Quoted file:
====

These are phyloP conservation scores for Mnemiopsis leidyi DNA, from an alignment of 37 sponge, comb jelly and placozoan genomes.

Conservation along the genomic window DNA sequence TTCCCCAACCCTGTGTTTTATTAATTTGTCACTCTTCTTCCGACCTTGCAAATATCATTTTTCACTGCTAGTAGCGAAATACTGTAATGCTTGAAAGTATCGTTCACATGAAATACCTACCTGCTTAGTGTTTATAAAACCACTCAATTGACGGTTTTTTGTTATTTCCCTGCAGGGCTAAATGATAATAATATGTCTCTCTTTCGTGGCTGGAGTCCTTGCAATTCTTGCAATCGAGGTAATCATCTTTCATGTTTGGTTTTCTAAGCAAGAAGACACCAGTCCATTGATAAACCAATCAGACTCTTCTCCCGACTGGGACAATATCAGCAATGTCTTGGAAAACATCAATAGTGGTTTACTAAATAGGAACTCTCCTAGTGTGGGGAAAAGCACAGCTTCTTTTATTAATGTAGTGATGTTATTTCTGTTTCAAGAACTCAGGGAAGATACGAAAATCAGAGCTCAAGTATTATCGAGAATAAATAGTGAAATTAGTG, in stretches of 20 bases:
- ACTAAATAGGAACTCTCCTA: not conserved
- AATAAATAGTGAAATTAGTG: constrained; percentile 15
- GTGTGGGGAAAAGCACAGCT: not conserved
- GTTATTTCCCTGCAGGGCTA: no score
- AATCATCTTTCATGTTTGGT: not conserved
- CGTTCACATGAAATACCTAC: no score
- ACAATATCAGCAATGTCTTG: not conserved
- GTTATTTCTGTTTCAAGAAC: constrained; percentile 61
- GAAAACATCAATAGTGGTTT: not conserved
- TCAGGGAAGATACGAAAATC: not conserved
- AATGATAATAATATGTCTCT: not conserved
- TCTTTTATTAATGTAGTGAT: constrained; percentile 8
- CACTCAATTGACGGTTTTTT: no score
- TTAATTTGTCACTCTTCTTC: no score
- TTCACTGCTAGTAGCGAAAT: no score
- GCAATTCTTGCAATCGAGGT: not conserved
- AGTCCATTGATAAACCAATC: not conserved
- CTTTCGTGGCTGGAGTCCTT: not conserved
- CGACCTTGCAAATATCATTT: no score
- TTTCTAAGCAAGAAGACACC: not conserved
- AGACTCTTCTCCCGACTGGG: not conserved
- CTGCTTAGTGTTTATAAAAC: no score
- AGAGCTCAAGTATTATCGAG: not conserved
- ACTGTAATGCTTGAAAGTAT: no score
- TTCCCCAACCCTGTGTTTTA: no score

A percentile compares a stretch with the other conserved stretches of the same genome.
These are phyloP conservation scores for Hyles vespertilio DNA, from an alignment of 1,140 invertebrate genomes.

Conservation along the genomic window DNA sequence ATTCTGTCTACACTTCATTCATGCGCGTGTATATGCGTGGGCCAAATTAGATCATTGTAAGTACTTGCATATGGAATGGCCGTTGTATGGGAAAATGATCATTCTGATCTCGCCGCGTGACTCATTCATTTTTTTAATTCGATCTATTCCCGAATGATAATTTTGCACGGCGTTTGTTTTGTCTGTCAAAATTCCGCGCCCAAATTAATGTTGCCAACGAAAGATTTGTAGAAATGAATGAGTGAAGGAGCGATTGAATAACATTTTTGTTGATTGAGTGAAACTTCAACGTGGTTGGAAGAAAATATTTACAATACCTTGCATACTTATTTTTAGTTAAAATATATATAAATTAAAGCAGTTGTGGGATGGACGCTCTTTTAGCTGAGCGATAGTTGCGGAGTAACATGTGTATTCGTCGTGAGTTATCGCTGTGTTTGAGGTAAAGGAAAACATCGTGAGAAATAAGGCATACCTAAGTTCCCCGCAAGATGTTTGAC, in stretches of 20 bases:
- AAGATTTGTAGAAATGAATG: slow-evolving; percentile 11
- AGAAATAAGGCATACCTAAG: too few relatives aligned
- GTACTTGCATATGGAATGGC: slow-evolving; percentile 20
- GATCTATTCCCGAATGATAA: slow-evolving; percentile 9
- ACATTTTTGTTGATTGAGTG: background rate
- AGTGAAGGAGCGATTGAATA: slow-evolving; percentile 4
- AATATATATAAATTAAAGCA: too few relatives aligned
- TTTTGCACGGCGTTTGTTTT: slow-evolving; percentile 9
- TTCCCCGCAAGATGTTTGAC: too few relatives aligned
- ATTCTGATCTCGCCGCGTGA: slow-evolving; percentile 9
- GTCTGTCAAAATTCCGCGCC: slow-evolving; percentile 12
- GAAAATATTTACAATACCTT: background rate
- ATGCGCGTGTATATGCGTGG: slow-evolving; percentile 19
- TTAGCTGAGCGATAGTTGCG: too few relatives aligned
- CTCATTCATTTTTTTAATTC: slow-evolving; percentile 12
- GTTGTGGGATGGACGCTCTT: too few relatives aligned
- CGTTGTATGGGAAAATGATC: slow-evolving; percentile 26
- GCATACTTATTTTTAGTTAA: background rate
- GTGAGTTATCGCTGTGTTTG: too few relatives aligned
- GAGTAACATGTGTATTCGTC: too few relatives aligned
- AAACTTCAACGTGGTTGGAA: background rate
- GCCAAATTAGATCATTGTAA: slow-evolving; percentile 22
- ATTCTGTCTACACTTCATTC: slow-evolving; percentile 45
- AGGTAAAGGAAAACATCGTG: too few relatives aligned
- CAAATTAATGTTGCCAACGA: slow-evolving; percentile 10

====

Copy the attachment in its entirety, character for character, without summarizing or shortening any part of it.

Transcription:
These are phyloP conservation scores for Mnemiopsis leidyi DNA, from an alignment of 37 sponge, comb jelly and placozoan genomes.

Conservation along the genomic window DNA sequence TTCCCCAACCCTGTGTTTTATTAATTTGTCACTCTTCTTCCGACCTTGCAAATATCATTTTTCACTGCTAGTAGCGAAATACTGTAATGCTTGAAAGTATCGTTCACATGAAATACCTACCTGCTTAGTGTTTATAAAACCACTCAATTGACGGTTTTTTGTTATTTCCCTGCAGGGCTAAATGATAATAATATGTCTCTCTTTCGTGGCTGGAGTCCTTGCAATTCTTGCAATCGAGGTAATCATCTTTCATGTTTGGTTTTCTAAGCAAGAAGACACCAGTCCATTGATAAACCAATCAGACTCTTCTCCCGACTGGGACAATATCAGCAATGTCTTGGAAAACATCAATAGTGGTTTACTAAATAGGAACTCTCCTAGTGTGGGGAAAAGCACAGCTTCTTTTATTAATGTAGTGATGTTATTTCTGTTTCAAGAACTCAGGGAAGATACGAAAATCAGAGCTCAAGTATTATCGAGAATAAATAGTGAAATTAGTG, in stretches of 20 bases:
- ACTAAATAGGAACTCTCCTA: not conserved
- AATAAATAGTGAAATTAGTG: constrained; percentile 15
- GTGTGGGGAAAAGCACAGCT: not conserved
- GTTATTTCCCTGCAGGGCTA: no score
- AATCATCTTTCATGTTTGGT: not conserved
- CGTTCACATGAAATACCTAC: no score
- ACAATATCAGCAATGTCTTG: not conserved
- GTTATTTCTGTTTCAAGAAC: constrained; percentile 61
- GAAAACATCAATAGTGGTTT: not conserved
- TCAGGGAAGATACGAAAATC: not conserved
- AATGATAATAATATGTCTCT: not conserved
- TCTTTTATTAATGTAGTGAT: constrained; percentile 8
- CACTCAATTGACGGTTTTTT: no score
- TTAATTTGTCACTCTTCTTC: no score
- TTCACTGCTAGTAGCGAAAT: no score
- GCAATTCTTGCAATCGAGGT: not conserved
- AGTCCATTGATAAACCAATC: not conserved
- CTTTCGTGGCTGGAGTCCTT: not conserved
- CGACCTTGCAAATATCATTT: no score
- TTTCTAAGCAAGAAGACACC: not conserved
- AGACTCTTCTCCCGACTGGG: not conserved
- CTGCTTAGTGTTTATAAAAC: no score
- AGAGCTCAAGTATTATCGAG: not conserved
- ACTGTAATGCTTGAAAGTAT: no score
- TTCCCCAACCCTGTGTTTTA: no score

A percentile compares a stretch with the other conserved stretches of the same genome.
These are phyloP conservation scores for Hyles vespertilio DNA, from an alignment of 1,140 invertebrate genomes.

Conservation along the genomic window DNA sequence ATTCTGTCTACACTTCATTCATGCGCGTGTATATGCGTGGGCCAAATTAGATCATTGTAAGTACTTGCATATGGAATGGCCGTTGTATGGGAAAATGATCATTCTGATCTCGCCGCGTGACTCATTCATTTTTTTAATTCGATCTATTCCCGAATGATAATTTTGCACGGCGTTTGTTTTGTCTGTCAAAATTCCGCGCCCAAATTAATGTTGCCAACGAAAGATTTGTAGAAATGAATGAGTGAAGGAGCGATTGAATAACATTTTTGTTGATTGAGTGAAACTTCAACGTGGTTGGAAGAAAATATTTACAATACCTTGCATACTTATTTTTAGTTAAAATATATATAAATTAAAGCAGTTGTGGGATGGACGCTCTTTTAGCTGAGCGATAGTTGCGGAGTAACATGTGTATTCGTCGTGAGTTATCGCTGTGTTTGAGGTAAAGGAAAACATCGTGAGAAATAAGGCATACCTAAGTTCCCCGCAAGATGTTTGAC, in stretches of 20 bases:
- AAGATTTGTAGAAATGAATG: slow-evolving; percentile 11
- AGAAATAAGGCATACCTAAG: too few relatives aligned
- GTACTTGCATATGGAATGGC: slow-evolving; percentile 20
- GATCTATTCCCGAATGATAA: slow-evolving; percentile 9
- ACATTTTTGTTGATTGAGTG: background rate
- AGTGAAGGAGCGATTGAATA: slow-evolving; percentile 4
- AATATATATAAATTAAAGCA: too few relatives aligned
- TTTTGCACGGCGTTTGTTTT: slow-evolving; percentile 9
- TTCCCCGCAAGATGTTTGAC: too few relatives aligned
- ATTCTGATCTCGCCGCGTGA: slow-evolving; percentile 9
- GTCTGTCAAAATTCCGCGCC: slow-evolving; percentile 12
- GAAAATATTTACAATACCTT: background rate
- ATGCGCGTGTATATGCGTGG: slow-evolving; percentile 19
- TTAGCTGAGCGATAGTTGCG: too few relatives aligned
- CTCATTCATTTTTTTAATTC: slow-evolving; percentile 12
- GTTGTGGGATGGACGCTCTT: too few relatives aligned
- CGTTGTATGGGAAAATGATC: slow-evolving; percentile 26
- GCATACTTATTTTTAGTTAA: background rate
- GTGAGTTATCGCTGTGTTTG: too few relatives aligned
- GAGTAACATGTGTATTCGTC: too few relatives aligned
- AAACTTCAACGTGGTTGGAA: background rate
- GCCAAATTAGATCATTGTAA: slow-evolving; percentile 22
- ATTCTGTCTACACTTCATTC: slow-evolving; percentile 45
- AGGTAAAGGAAAACATCGTG: too few relatives aligned
- CAAATTAATGTTGCCAACGA: slow-evolving; percentile 10